Hadrian's Wall and vallum between the March Burn and Oatens Bank, Harlow Hill in wall miles 13,14 and 15


Heritage Category:
Scheduled Monument
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The building or site itself may lie within the boundary of more than one authority.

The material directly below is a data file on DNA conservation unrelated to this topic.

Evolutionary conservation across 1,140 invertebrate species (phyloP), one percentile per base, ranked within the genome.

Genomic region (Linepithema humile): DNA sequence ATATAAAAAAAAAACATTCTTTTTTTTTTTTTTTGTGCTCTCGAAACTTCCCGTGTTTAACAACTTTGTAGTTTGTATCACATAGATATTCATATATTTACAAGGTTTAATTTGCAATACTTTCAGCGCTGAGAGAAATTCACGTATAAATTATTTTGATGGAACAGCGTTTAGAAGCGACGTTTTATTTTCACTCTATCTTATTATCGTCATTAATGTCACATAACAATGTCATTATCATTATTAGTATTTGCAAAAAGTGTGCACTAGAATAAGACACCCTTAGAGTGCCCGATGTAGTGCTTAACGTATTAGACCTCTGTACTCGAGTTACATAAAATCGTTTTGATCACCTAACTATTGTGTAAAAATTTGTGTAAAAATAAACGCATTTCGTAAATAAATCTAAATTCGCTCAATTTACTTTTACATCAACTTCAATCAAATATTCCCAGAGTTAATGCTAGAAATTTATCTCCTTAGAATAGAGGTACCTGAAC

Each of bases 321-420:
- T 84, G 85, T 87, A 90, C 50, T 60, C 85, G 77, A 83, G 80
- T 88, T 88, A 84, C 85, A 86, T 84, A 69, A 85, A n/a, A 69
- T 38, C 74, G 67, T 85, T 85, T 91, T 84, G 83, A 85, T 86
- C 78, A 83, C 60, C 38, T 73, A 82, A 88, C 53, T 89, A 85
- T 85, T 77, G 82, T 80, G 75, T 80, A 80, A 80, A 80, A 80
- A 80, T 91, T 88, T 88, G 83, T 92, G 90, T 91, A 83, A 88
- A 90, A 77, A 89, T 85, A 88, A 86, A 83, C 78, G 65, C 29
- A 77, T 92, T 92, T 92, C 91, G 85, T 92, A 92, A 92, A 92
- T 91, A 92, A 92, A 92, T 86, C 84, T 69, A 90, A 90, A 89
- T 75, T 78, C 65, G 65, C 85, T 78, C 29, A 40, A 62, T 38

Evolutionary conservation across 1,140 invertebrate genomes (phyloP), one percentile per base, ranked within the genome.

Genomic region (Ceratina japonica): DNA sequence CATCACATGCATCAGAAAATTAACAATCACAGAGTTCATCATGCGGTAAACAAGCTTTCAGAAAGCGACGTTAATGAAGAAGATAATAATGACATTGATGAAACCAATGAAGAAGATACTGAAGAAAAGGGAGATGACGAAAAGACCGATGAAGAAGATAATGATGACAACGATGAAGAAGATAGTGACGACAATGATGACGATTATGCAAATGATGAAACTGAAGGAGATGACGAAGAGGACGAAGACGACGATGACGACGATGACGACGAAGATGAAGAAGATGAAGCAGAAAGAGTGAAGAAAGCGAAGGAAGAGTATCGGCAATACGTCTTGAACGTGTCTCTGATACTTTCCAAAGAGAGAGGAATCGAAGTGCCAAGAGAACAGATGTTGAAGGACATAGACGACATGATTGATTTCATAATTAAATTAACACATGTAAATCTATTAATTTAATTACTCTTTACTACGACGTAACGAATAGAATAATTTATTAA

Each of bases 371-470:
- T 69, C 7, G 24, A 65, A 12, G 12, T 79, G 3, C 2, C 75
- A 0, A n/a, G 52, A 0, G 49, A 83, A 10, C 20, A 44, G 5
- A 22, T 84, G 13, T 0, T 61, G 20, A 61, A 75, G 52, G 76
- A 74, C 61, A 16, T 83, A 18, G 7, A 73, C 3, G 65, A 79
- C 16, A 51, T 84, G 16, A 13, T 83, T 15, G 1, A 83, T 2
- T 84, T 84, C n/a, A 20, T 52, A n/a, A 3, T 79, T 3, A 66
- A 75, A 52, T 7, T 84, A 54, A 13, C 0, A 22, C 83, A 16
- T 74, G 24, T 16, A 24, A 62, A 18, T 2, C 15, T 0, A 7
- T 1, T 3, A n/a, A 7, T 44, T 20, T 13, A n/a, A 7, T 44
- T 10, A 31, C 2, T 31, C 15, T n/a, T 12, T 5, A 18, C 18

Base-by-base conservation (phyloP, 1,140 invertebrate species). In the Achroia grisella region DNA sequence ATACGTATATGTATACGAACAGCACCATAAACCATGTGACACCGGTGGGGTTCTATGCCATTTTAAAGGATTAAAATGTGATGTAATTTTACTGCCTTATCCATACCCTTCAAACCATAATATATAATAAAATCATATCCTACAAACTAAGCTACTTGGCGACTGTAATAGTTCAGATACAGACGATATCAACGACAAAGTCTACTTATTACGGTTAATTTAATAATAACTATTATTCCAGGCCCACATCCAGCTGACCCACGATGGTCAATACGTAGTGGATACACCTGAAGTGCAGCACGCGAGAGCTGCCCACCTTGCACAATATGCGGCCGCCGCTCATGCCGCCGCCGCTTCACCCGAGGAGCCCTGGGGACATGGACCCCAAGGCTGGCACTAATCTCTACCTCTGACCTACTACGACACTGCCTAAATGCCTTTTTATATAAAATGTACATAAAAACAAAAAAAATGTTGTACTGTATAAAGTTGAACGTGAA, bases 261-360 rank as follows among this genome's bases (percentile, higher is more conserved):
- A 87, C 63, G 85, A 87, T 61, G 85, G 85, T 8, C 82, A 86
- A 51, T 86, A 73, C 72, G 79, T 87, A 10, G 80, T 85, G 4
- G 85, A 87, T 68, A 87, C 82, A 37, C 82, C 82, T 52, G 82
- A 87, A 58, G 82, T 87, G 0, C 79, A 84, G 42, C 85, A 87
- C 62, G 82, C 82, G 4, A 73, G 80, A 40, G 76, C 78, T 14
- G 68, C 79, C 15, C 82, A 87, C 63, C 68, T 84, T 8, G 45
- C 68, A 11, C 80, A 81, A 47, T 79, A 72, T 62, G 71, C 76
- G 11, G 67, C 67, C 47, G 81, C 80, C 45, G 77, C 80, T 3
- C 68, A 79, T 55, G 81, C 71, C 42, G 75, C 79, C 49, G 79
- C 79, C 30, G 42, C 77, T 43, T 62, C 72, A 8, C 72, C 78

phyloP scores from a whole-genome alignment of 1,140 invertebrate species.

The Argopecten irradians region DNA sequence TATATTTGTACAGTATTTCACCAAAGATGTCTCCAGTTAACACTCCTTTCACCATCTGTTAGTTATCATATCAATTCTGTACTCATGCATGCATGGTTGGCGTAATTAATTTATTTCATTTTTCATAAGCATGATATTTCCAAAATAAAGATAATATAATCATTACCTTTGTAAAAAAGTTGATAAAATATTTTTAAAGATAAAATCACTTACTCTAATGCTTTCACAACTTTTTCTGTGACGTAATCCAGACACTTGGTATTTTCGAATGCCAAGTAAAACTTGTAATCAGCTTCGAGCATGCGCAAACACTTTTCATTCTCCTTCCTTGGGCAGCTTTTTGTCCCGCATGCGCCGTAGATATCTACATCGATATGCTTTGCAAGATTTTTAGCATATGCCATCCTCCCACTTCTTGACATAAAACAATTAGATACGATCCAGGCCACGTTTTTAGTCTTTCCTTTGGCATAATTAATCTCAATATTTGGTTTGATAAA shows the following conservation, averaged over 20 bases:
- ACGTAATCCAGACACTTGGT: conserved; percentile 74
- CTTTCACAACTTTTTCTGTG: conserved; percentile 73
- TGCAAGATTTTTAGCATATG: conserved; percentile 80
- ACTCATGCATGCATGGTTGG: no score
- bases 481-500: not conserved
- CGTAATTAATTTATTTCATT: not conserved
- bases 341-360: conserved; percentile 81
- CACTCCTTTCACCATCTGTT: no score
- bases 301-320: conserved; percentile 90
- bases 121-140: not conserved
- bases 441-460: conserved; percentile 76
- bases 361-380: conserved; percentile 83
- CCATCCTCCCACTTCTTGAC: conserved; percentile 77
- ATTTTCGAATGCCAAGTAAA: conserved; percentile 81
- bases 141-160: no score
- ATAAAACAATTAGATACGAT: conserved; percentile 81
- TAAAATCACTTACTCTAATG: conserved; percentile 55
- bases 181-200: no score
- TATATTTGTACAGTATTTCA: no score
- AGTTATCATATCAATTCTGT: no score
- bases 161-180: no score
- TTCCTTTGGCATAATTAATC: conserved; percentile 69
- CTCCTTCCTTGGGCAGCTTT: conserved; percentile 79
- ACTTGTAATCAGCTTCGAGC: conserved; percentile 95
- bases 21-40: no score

Northumberland (Unitary Authority)
Northumberland (Unitary Authority)
Northumberland (Unitary Authority)
National Grid Reference:
NZ 09314 67801

Reasons for Designation